“Mary was standing outside the tomb crying, and as she wept, she stooped and looked in…
She turned to leave and saw someone standing there. It was Jesus, but she didn’t recognize him. “Dear woman, why are you crying?” Jesus asked her. “Who are you looking for?”
She thought he was the gardener. “Sir,” she said, “if you have taken him away, tell me where you have put him, and I will go and get him.”
“Mary!” Jesus said.” (John 20:11, 14-16 NLT)
It’s funny how, as we read the Bible, the way we interpret it is so often linked to our own ideas and experiences. We read the words that were spoken, but we aren’t always able to discern the tone of voice or the facial expressions, so it is left to our imaginations to fill in the gaps.
In the past I would have imagined Jesus’ question here being spoken with a tone of impatience, criticising Mary, telling her there was no need to cry, frustrated that she couldn’t recognise him when he was standing right in front of her.
However my views on this passage, and on crying in general, have changed.
It began with a fascinating and enlightening conversation several years ago. A group of friends was talking about crying, estimating how many times they cried in a year. Most people said somewhere between 20 and 40, one girl said she cried at least 60 times in a year, and when someone else confessed she probably cried around 4 times a year, people reacted with shock that the number was so low.
I was also shocked, but for the opposite reason. I think my number would have been 1 or 2, and I had no idea that was so unusual. I couldn’t even have imagined crying 60 times in a year!
If I’m honest, I was quite proud of the fact that I didn’t cry much. It made me feel strong and that I could cope with life. I was pleased with my ability to hold it together… until God cracked me open.
As I finally let out the pain I’d been carrying for years, I suddenly discovered the ability to cry. 60 times a year suddenly didn’t seem so much any more. Though I didn’t keep track, I think in that first year it must have been at least 100.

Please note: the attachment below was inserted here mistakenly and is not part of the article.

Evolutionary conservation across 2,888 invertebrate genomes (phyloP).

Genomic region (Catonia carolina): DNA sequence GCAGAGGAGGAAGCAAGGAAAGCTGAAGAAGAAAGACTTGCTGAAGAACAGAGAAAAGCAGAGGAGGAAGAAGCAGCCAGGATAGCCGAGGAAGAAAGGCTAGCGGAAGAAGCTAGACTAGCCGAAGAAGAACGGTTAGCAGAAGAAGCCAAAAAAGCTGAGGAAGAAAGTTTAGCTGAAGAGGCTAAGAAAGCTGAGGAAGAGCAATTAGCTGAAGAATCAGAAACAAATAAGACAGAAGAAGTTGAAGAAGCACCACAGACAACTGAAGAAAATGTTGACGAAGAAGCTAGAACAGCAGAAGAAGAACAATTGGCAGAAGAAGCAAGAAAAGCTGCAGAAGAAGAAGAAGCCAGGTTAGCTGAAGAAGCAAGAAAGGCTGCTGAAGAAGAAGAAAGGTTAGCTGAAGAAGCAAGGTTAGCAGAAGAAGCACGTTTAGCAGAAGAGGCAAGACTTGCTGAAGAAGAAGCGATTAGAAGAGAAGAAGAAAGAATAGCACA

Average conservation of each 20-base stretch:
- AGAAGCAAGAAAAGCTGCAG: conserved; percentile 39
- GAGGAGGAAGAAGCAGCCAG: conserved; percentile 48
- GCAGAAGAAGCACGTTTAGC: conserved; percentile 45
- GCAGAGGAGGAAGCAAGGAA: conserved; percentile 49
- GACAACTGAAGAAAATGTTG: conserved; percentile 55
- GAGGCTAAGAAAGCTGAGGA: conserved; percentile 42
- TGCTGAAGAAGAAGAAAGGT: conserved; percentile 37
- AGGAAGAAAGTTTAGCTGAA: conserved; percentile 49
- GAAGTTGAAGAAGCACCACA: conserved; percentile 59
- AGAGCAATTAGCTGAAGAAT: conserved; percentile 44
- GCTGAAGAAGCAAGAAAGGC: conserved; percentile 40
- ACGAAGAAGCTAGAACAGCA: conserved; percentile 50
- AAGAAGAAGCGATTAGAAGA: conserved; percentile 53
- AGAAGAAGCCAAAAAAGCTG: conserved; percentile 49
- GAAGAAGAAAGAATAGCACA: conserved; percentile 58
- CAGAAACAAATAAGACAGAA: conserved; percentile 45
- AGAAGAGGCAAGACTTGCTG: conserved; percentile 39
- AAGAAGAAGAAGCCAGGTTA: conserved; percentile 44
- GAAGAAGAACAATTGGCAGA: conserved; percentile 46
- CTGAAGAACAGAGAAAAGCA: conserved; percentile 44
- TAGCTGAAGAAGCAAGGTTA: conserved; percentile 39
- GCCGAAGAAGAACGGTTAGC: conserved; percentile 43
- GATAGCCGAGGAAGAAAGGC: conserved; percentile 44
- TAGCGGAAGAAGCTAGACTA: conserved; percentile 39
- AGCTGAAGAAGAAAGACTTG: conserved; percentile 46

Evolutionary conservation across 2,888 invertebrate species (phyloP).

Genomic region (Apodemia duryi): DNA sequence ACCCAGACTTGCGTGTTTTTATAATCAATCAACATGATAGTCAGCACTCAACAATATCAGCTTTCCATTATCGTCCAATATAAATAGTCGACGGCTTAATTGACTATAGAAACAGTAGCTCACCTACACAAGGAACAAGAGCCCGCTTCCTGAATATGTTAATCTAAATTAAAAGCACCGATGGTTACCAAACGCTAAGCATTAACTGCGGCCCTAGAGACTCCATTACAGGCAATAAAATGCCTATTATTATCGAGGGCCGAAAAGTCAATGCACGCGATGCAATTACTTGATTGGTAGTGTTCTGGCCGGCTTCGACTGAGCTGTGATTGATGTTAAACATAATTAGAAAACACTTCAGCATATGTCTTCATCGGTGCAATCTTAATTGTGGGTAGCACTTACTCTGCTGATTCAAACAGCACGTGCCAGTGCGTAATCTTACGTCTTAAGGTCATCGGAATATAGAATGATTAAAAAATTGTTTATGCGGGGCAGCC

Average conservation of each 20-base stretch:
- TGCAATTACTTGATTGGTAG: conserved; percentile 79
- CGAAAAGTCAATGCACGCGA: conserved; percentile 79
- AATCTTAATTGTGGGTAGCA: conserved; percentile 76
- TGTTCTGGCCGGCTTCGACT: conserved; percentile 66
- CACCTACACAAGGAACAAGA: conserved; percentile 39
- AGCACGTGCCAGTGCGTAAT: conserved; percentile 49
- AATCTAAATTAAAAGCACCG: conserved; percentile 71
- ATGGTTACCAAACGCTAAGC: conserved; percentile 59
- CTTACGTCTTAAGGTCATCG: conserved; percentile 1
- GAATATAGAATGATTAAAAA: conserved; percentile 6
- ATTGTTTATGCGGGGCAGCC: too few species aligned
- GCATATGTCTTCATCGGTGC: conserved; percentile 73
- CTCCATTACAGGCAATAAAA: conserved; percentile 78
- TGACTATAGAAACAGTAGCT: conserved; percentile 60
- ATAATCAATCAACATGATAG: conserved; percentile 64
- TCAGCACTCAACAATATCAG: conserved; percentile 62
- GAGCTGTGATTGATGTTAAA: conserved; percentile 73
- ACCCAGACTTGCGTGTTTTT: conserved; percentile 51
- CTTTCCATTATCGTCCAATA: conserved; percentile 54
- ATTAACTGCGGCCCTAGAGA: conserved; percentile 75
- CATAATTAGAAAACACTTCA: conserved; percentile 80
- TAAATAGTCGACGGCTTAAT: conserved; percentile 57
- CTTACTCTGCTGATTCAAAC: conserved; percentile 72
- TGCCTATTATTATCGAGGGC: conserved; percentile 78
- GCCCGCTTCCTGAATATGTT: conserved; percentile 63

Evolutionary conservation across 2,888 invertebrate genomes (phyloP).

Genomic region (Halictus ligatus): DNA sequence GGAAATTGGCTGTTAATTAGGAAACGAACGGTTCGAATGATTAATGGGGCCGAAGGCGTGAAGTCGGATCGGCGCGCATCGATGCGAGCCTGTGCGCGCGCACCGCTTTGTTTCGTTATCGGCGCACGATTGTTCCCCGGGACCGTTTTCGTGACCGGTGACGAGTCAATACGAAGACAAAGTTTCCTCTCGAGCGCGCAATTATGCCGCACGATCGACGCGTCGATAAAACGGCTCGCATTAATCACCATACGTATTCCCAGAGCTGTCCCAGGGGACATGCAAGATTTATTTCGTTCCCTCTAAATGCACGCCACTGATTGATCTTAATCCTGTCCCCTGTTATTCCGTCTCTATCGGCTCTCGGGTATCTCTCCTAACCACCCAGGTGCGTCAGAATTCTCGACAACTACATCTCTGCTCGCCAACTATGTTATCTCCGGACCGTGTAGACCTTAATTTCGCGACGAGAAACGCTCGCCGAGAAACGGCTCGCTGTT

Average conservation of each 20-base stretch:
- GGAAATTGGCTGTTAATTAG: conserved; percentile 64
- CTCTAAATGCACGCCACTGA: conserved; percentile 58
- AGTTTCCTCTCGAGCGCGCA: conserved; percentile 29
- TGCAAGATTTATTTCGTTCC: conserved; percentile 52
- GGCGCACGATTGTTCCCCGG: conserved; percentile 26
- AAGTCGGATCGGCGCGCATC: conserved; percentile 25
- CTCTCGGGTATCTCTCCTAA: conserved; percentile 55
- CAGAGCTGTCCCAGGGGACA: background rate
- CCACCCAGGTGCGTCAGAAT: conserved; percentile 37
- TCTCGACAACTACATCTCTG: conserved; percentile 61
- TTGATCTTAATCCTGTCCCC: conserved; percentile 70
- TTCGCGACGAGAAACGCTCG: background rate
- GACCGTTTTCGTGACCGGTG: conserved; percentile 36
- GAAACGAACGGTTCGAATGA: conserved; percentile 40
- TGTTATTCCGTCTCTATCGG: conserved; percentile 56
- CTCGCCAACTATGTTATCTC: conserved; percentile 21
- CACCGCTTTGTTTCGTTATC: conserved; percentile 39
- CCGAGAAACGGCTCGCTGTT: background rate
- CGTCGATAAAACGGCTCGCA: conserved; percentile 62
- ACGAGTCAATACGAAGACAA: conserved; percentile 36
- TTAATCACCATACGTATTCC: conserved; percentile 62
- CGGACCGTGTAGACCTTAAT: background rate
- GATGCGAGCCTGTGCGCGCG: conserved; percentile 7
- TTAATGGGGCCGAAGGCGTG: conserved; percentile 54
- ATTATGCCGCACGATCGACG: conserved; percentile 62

Sometimes I felt I’d never stop crying, but I did, and gradually I worked my way down to more of an average number. I think my number is still on the low side but it is much higher than it was, and it still surprises me sometimes when I cry over films or news stories or blog posts – things I could never have imagined crying over in the past.
Now I hear Jesus’ question not with a tone of impatience, but with tenderness and love. He knew why Mary was crying- that the grief and loss she felt was because of her love for him- and surely that must have touched him. Surely he must have cherished the fact that she cared so deeply.
Surely it must also have saddened him to see someone he cared for in so much pain. Yes, he longed for the realisation that he was alive to stop her tears, but I don’t think he felt frustration, but empathy and compassion.
Jesus understood her grief. He wept himself at the grave of Lazarus. (John 11:35) Even though he knew that death was not the end of the story, still he wept at the pain and sorrow of the situation.
Psalm 56:8 assures us that our tears are noticed and valued by God: “You keep track of all my sorrows. You have collected all my tears in your bottle. You have recorded each one in your book.”
This comforts me, and reassures me that it’s okay to cry. Some of us have bigger bottles of tears than others because we’re all different, but each one of them is precious to God.
I’ll be honest- I have cried more than usual this week, because of pain and brokenness I see in the world and feel in my spirit.
Part of me still tries to squash that with the exhortation that Jesus is alive, that he has triumphed over all these things. It tells me that, like Mary, I am mourning unnecessarily because Jesus has won the victory, that I just have to lift my eyes from the circumstances and see that Jesus is there.
The truth is though that sometimes, as they did for Mary, circumstances blind us. Our grief clouds our view and prevents us from looking beyond it to see Jesus. This passage assures me that in those times he draws near, not in condemnation or criticism, but in love and compassion. He comes to us in our sorrow and tenderly calls us by name.
He draws near in love and compassion. He comes to us in our sorrow and tenderly calls us by name. (Click to tweet.)
This is part 8 of a series reflecting on questions Jesus asked. Join me next week for the final post in the series. (I think I said that this was the last one but I was getting ahead of myself!)
Click below to catch up on the other posts:
What Do You Want Me To Do For You?
Do You Want To Get Well?
How Much Bread Do You Have?
Who Touched My Robe?
Can Worry Add To Your Life?
Do You Believe That I Am Able To Do This?
Why Have You Abandoned Me?